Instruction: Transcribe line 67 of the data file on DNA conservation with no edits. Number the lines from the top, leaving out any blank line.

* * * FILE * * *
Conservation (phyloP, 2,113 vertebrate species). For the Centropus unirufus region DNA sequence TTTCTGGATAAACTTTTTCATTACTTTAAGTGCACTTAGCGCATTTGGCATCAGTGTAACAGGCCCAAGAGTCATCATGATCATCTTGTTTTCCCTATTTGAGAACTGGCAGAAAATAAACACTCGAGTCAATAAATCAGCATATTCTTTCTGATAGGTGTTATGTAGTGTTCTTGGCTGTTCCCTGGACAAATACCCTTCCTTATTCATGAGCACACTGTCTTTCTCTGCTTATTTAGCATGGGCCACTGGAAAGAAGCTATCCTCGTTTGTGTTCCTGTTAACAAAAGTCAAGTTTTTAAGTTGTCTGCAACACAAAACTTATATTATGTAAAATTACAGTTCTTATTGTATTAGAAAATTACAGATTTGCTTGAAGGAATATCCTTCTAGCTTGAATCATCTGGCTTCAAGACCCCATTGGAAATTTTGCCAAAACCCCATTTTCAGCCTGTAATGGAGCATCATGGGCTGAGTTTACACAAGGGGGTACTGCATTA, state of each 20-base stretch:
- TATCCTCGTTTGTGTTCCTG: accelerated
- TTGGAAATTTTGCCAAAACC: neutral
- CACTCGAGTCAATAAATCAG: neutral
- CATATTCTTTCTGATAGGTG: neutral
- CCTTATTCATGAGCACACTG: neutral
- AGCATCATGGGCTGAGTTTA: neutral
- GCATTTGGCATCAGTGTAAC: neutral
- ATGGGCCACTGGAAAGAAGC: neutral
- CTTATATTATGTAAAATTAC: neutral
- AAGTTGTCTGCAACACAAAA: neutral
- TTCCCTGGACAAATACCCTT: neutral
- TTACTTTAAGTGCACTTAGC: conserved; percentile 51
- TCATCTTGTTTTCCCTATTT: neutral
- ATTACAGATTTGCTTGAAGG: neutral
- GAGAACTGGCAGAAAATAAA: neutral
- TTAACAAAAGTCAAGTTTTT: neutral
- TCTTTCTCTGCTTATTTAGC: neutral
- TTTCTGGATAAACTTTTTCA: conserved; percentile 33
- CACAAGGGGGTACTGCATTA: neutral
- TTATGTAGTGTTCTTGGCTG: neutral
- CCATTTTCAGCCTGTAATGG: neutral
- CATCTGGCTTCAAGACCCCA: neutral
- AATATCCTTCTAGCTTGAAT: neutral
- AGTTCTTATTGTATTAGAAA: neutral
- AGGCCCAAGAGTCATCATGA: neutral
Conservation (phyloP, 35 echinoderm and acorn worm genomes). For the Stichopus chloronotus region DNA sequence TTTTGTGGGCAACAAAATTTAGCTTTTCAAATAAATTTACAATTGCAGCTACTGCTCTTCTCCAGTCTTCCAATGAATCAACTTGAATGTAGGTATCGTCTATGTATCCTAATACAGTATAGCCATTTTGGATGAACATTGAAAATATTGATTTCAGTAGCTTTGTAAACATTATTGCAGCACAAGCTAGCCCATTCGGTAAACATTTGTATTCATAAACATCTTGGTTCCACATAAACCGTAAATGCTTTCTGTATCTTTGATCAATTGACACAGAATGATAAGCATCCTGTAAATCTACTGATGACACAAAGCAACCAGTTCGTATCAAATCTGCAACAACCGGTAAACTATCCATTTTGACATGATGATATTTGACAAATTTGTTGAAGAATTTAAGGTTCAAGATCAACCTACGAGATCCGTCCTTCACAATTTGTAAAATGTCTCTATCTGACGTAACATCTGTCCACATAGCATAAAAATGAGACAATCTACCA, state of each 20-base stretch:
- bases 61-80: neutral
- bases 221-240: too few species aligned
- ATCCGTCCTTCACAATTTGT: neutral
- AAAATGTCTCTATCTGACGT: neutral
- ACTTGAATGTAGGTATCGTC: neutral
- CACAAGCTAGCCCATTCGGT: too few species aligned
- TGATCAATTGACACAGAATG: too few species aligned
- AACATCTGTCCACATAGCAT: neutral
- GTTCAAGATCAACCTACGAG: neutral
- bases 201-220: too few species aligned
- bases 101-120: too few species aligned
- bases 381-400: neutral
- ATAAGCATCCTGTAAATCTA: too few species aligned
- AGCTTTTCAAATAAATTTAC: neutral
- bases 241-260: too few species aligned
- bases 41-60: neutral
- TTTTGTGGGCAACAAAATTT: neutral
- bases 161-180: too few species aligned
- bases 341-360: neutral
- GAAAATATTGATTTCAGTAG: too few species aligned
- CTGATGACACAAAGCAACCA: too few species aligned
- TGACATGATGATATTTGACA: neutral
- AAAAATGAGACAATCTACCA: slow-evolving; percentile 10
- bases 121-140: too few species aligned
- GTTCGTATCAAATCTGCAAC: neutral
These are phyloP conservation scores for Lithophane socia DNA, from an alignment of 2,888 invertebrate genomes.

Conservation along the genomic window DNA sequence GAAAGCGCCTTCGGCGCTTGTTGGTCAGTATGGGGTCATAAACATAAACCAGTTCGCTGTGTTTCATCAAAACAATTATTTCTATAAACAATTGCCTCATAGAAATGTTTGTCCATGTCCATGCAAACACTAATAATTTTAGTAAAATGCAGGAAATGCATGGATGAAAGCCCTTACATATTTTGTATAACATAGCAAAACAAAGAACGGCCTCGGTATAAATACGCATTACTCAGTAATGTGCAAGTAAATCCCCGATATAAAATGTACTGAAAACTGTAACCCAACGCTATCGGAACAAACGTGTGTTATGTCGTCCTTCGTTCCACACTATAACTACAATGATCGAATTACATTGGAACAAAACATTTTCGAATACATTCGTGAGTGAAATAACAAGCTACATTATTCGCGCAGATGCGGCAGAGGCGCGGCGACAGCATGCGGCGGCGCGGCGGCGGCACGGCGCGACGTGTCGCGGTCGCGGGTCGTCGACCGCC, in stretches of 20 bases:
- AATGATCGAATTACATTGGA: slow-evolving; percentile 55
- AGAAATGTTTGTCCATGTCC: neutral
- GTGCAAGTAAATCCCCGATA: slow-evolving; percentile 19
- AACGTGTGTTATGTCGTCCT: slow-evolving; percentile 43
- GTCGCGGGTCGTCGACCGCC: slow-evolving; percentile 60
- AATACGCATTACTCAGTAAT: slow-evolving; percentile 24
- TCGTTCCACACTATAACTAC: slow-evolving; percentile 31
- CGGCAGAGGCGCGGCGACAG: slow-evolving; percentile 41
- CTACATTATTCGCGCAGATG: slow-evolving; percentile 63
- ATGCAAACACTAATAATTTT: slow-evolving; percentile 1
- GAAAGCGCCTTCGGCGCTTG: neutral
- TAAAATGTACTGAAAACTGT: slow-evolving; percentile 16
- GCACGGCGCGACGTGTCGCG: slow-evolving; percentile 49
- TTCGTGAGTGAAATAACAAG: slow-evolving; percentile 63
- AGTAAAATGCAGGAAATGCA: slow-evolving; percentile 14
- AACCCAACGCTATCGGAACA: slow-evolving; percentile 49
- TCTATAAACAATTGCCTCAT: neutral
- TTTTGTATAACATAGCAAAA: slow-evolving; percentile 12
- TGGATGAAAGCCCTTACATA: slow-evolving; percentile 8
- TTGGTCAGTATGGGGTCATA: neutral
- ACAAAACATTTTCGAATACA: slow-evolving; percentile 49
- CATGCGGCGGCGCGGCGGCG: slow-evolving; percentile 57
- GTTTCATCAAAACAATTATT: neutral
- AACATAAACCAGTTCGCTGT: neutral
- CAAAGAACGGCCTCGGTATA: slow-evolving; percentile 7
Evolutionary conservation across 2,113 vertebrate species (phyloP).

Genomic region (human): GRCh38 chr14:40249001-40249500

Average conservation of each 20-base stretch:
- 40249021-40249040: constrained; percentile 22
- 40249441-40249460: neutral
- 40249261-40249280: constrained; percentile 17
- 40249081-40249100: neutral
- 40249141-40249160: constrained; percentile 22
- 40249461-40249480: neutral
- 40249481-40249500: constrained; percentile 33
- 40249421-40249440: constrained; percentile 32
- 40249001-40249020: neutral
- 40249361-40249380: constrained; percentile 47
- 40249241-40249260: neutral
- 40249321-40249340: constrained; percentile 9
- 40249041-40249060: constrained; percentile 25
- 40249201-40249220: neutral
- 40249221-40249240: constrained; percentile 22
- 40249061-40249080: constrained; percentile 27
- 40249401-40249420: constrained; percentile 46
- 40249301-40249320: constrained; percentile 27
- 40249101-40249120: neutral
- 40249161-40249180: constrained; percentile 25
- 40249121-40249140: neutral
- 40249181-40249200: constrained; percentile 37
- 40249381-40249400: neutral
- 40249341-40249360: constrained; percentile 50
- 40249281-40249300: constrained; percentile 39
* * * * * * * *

- GCACGGCGCGACGTGTCGCG: slow-evolving; percentile 49